by Greg Childs
Am I fit enough? Will I make it? What if I fail on day one? The ‘World’s most dangerous Airport? Altitude Sickness? What food will we eat? These were all things that popped into my head as I sat waiting for my flight from Bangkok, (where I had been holidaying in the 3 weeks beforehand), to Tribhuvan International Airport, Kathmandu, Nepal.
A couple of days later, after some time acclimatizing in Kathmandu the answer to one of those questions was answered – it was time to catch the notorious flight up into the mountains themselves. The usual flight route was out of action this past season, so instead we had to take a 5-hour bus detour through rural Nepal (leaving in the middle of the night quite literally), to an alternative airport. I say airport, it was essentially a toilet block, and a small and shabby looking terminal building, painted a kind of off-yellow colour. Having somehow passed the luggage weight checks (I knew I was well over the 10kg limit. My camera equipment alone was around 2kg of that!), but somehow no one ‘official’ seemed to notice – it wasn’t like we were about to board a tiny 16 seater twin-otter plane into the Himalaya’s via a notoriously dangerous airport. When I say ‘dangerous’, what I really mean is exciting – because, the flight up to Tenzing-Hillary Airport / Lukla Airport in reality, was the start of the greatest, most memorable and yet challenging experience of my life so far. One thing’s for sure...you will never forget the moment you touchdown at 2,845m.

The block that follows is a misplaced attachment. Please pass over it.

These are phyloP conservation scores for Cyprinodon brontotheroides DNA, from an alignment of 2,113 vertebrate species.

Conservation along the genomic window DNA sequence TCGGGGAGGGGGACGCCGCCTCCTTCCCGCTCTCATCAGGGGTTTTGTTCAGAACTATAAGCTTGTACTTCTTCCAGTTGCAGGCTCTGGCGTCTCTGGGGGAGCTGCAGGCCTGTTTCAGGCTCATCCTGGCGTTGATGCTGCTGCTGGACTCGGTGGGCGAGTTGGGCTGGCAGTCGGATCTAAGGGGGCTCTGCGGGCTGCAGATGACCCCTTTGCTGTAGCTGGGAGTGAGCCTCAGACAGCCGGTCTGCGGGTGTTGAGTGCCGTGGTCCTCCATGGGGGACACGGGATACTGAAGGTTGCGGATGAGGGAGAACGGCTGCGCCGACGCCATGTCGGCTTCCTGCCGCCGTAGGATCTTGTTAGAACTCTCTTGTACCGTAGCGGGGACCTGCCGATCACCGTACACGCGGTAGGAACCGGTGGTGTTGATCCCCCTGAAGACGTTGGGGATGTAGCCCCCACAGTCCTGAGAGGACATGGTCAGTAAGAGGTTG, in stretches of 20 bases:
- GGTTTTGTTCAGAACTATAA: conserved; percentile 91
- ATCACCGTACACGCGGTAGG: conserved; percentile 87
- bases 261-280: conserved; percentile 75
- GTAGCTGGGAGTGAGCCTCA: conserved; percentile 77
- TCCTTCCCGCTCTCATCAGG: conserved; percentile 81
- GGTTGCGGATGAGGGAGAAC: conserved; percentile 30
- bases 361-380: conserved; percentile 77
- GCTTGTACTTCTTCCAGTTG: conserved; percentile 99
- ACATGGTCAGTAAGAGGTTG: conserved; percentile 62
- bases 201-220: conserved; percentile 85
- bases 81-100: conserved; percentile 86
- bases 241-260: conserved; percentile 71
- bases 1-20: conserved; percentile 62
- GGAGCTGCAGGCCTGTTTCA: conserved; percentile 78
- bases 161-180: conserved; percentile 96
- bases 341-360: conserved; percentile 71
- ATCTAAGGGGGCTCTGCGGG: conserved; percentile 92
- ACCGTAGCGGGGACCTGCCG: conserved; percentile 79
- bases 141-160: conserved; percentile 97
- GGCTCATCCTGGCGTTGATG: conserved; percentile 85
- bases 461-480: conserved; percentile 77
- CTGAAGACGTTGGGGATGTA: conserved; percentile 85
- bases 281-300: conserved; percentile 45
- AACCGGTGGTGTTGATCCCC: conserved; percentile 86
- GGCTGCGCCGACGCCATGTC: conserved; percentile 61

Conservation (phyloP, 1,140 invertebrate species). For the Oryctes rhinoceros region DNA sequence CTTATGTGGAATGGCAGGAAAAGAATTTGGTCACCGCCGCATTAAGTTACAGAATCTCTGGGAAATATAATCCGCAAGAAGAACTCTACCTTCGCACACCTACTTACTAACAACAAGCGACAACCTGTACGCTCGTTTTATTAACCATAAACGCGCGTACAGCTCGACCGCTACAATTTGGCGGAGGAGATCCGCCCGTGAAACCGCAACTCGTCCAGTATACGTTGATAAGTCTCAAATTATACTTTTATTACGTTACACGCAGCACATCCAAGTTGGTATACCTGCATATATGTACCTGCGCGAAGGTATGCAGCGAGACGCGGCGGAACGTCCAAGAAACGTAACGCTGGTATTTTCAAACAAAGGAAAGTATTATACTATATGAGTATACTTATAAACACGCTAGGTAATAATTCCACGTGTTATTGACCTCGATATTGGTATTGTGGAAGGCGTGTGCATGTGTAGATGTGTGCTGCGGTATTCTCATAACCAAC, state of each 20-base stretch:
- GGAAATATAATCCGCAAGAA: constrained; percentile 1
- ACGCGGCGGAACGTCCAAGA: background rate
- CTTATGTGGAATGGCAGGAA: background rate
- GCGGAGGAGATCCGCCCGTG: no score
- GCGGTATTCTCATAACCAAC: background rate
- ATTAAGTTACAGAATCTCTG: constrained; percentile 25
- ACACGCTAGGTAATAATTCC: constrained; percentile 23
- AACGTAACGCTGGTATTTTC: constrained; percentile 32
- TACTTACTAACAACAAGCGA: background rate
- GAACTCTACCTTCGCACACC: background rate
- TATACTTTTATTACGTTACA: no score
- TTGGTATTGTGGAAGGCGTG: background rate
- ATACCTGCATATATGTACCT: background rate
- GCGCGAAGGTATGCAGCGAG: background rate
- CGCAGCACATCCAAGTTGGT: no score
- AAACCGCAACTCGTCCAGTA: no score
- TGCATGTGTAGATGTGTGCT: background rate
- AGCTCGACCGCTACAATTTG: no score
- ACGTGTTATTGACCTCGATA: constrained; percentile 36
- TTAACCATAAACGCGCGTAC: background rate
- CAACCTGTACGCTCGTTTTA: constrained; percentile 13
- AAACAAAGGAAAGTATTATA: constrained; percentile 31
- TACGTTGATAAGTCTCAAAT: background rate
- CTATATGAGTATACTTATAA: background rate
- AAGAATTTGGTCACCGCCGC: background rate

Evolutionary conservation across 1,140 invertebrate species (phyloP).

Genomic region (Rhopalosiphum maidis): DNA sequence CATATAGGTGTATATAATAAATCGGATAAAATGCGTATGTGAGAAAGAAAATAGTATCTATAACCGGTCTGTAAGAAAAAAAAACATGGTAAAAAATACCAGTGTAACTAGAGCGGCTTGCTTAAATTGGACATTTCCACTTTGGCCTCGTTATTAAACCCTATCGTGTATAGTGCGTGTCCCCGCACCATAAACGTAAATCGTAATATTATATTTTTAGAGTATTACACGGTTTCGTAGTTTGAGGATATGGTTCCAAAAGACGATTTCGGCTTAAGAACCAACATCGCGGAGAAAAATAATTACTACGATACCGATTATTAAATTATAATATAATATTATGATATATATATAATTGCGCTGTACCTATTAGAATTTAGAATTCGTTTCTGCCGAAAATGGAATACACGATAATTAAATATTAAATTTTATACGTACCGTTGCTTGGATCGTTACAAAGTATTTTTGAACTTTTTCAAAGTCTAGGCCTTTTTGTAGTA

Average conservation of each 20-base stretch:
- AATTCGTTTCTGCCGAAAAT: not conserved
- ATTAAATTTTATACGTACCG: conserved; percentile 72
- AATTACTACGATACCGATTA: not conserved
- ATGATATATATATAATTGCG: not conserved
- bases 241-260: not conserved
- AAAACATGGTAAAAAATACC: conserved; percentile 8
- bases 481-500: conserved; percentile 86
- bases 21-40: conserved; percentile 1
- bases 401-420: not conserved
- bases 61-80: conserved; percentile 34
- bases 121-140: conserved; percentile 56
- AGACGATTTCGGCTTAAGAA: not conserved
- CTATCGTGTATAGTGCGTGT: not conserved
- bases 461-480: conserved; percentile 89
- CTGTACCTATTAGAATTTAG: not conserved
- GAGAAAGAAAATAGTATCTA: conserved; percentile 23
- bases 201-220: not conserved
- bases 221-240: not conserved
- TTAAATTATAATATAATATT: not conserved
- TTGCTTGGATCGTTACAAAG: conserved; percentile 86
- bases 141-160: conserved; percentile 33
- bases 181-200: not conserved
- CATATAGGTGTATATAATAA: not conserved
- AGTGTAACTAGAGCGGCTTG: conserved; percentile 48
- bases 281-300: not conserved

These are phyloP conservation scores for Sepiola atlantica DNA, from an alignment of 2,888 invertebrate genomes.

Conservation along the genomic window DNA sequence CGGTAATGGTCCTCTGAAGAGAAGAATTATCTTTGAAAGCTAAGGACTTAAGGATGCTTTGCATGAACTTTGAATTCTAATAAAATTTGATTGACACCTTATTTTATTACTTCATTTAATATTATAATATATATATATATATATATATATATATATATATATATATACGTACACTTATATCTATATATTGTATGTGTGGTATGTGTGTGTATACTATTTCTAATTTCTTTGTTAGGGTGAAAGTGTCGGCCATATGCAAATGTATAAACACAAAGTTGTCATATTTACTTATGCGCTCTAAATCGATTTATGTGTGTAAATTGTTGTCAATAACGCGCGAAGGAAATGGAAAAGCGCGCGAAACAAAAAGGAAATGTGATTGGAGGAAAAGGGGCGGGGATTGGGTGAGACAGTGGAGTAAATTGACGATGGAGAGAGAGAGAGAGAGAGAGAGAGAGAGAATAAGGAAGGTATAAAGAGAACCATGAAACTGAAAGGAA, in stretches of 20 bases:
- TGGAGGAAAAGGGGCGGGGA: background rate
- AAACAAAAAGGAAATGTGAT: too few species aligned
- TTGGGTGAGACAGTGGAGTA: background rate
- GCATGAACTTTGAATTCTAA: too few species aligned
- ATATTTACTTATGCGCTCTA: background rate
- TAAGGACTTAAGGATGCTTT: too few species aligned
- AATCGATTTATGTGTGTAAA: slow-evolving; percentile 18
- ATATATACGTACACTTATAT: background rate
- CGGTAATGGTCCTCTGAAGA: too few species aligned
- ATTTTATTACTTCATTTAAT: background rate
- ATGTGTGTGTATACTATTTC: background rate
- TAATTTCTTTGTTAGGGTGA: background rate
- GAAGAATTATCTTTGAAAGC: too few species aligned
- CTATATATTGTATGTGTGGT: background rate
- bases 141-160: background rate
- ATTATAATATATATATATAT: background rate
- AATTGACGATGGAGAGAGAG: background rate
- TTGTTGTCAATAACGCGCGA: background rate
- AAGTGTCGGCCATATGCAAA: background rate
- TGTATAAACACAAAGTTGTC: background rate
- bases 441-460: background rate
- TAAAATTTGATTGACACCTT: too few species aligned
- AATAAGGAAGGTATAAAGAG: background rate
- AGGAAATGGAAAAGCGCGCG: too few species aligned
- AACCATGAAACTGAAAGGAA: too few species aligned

You might expect me to focus on writing about the amazing, awe-inspiring scenery we saw, the incredible hospitality and friendliness of the locals we met along the trail. Before travelling to a region like the Nepal and the Himalayas, we all hear about and read up on how the Himalayas offers extraordinary vistas, unforgettable landscapes, and very welcoming and hospitable people. You can see from the photos that I took what you can expect to see – multiple suspension bridges (which are amazingly fun and fascinating!), the endless stream of teahouses (Lemon, Ginger and Honey tea will become your life!), dodging Yak after Yak along the route (you will spend all day every day playing this highly entertaining yet also slightly terrifying game!), and the unmistakable panoramic mountain views that quite literally stop you in your tracks! Views that could only ever be found in the Himalayas. Every day you wake up still not quite believing where you are!